• Name your emotions. Sometimes you can be feeling so many things that it can seem like your mind is beyond your control. To decrease anxiety and manage your emotions, use journaling as a way to name your emotions. In acknowledging them, you will have a clearer picture of what’s going on in your head. You'll also recognize that emotions are fleeting and don't define who you are.

 

  • No judgment writing. If you want to write but are suffering from a bit of writer’s block, just start putting words on the page. Write whatever comes to mind. It doesn’t matter if your thoughts make sense or you’ll want to erase it all later—this is a no-judgment writing session, so there’s no wrong way to do things.

 

 

  • Write down your ideas. We all have ideas from time to time. For new projects, recipes—whatever you may find creatively engaging. Save a few pages for your ideas. Use this space to flesh them out and help bring them to life, or even sprout new ones.

 

  • Take notes on something you watch or listen to. Is there a podcast you found particularly inspiring? A documentary you don’t want to forget? Take notes on it in your journal and write a reflection of the ideas presented in these programs.

 

  • Write down your grudges. Things can fester in our minds if we aren’t careful. By writing them down, they find release. You might’ve heard the advice that if you’re angry at someone, write them a letter but don’t send it. It’s the same idea here: write down your grudges. Doing this might deflate them a bit and make them not feel so toxic.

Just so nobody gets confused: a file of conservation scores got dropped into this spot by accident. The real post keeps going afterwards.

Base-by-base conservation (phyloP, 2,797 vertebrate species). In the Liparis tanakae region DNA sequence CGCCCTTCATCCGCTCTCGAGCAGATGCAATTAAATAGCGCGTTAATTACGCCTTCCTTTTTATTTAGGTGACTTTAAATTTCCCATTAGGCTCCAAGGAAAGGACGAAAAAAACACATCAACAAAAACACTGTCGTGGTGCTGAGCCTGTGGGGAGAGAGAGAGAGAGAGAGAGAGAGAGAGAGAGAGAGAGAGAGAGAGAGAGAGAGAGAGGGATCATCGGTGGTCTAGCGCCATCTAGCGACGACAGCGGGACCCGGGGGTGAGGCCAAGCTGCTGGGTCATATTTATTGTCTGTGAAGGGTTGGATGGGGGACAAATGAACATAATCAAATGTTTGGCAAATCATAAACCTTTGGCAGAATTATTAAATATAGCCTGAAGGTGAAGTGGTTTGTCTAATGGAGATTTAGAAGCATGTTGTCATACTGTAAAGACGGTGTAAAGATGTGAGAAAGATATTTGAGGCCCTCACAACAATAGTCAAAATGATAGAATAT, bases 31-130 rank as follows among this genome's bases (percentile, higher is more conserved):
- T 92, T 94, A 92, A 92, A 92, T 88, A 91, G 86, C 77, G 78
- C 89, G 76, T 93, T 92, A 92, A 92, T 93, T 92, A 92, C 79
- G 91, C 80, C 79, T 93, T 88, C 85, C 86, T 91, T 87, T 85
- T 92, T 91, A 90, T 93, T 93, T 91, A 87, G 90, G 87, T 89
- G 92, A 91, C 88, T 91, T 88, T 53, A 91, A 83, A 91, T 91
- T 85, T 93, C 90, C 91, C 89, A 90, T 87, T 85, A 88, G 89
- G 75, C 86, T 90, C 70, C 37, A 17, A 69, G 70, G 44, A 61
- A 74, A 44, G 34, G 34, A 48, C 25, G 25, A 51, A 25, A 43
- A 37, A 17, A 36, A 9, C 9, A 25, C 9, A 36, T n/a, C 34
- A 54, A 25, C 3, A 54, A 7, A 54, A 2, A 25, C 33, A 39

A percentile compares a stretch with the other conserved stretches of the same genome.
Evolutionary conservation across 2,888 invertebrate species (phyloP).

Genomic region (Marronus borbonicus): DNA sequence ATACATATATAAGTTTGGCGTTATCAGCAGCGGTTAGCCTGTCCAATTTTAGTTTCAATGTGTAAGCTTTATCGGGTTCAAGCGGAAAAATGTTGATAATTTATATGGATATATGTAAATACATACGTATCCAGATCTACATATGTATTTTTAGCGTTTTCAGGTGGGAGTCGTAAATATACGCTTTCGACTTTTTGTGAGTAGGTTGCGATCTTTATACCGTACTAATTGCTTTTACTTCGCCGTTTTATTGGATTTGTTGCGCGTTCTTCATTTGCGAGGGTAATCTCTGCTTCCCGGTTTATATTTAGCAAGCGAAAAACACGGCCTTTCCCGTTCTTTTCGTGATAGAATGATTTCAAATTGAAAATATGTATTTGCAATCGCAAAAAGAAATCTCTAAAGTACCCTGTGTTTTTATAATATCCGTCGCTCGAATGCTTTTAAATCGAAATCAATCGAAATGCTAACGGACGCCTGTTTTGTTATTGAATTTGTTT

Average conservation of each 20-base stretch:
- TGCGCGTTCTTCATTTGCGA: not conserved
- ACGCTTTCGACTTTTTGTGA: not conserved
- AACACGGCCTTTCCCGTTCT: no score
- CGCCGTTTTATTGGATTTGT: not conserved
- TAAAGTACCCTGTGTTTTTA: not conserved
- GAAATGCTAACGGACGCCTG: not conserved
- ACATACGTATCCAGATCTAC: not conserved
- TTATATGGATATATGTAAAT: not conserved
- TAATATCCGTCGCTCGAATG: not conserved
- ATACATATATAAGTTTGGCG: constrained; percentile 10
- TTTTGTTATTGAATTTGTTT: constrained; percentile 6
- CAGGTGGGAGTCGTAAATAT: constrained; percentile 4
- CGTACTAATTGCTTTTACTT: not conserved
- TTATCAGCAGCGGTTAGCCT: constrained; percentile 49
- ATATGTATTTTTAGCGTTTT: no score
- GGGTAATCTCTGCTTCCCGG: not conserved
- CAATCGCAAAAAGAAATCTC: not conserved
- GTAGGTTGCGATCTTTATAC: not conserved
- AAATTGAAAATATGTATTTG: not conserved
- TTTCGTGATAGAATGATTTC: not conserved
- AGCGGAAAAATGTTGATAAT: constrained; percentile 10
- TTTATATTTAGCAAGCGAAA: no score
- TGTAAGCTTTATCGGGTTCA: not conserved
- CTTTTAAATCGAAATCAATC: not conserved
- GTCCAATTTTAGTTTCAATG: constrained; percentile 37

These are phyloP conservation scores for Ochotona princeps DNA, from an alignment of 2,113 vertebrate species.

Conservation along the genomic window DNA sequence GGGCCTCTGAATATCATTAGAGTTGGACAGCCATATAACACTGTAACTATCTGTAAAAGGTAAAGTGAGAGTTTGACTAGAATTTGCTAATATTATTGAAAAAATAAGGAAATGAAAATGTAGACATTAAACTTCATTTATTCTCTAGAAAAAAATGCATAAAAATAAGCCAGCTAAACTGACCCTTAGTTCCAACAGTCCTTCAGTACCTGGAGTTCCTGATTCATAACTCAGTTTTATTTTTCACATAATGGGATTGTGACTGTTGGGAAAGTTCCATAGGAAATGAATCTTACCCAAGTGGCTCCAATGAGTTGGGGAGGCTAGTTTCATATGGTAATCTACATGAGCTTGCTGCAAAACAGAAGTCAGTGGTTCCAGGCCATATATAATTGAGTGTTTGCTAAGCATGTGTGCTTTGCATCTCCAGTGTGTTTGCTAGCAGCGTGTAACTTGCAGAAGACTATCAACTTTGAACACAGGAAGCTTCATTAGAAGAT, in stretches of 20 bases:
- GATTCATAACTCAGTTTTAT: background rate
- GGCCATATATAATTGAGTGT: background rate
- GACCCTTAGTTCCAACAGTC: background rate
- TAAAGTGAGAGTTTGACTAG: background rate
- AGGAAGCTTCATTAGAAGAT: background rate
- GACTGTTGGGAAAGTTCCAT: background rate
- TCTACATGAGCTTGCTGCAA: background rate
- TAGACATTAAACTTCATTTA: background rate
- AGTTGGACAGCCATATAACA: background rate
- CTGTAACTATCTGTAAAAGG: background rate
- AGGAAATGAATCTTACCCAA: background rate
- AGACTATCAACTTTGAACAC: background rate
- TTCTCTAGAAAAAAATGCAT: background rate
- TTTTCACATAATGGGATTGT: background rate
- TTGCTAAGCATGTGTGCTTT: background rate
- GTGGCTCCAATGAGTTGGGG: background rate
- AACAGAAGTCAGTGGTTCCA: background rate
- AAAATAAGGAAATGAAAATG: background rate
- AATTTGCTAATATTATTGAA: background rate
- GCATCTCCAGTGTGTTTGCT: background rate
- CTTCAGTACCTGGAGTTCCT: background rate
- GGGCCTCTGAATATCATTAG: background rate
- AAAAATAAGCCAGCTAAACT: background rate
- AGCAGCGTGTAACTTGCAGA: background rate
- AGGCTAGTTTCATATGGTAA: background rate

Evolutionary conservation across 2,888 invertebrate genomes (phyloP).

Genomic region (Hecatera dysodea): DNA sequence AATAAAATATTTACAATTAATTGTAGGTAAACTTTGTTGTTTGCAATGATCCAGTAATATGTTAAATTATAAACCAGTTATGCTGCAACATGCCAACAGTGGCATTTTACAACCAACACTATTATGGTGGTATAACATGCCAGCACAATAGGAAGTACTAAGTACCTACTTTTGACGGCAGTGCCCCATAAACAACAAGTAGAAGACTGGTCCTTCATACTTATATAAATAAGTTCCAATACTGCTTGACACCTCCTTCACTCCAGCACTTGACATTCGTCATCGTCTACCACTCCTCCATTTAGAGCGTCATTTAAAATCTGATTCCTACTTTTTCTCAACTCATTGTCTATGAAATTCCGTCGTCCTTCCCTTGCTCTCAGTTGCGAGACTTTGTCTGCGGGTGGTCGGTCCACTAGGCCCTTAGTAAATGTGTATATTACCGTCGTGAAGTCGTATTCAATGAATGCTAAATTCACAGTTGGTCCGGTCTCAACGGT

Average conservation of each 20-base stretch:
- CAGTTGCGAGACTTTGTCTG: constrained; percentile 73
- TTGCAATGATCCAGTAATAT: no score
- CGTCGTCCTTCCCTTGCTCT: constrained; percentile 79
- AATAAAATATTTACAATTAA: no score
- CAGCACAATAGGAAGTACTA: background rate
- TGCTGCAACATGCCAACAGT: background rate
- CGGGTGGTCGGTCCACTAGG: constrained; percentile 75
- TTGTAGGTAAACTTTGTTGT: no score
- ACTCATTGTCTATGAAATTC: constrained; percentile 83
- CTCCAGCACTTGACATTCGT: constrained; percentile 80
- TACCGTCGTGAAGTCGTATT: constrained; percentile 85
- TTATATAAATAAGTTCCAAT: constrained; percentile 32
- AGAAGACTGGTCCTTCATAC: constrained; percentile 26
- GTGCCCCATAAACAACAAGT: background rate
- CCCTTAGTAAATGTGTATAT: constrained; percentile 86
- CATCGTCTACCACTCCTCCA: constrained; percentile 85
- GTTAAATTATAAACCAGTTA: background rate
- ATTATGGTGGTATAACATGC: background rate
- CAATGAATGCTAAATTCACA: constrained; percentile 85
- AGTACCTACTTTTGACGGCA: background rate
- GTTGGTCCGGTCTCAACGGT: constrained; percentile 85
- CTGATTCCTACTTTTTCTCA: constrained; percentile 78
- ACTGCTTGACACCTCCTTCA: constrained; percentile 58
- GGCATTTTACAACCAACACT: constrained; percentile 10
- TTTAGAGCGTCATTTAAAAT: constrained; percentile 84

• Create a bullet journal. If you’re looking for ways to get creative with your to-do list, habit tracking, and more, try the bullet journal method. This flexible approach combines writing, art, and more—it’s whatever you want it to be. You can simply write or add art to your bullet journal layouts for a bit of creative fun.

 

  • Schedule worry time. Anxiety can affect many parts of your life. If you find that you’re worrying a lot, grab your journal and schedule worry time. Set aside 10 or 20 minutes a day where you write down all of the things that are making you fret—big and small. If you’re a solutions-oriented person, you can also spend some of that time trying to suss out answers to your worries. You will probably find that there’s no solution to some of your worries, and that’s okay. When they come back, just tell yourself that you have a “worry time” and can think about it then.

 

Related Articles:

Interview: How an Avid Traveler Chronicles His Adventures Through Illustrated Journals

19 Artistic Journals and Notebooks to Keep You Inspired to Create

50+ Doodle Ideas That Everyone Will Have Fun Sketching

Sara Barnes

Sara Barnes is a Staff Editor at My Modern Met, Manager of My Modern Met Store, and co-host of the My Modern Met Top Artist Podcast. As an illustrator and writer living in Seattle, she chronicles illustration, embroidery, and beyond through her blog Brown Paper Bag and Instagram @brwnpaperbag. She wrote a book about embroidery artist Sarah K. Benning titled 'Embroidered Life' that was published by Chronicle Books in 2019. Sara is a graduate of the Maryland Institute College of Art. She earned her BFA in Illustration in 2008 and MFA in Illustration Practice in 2013.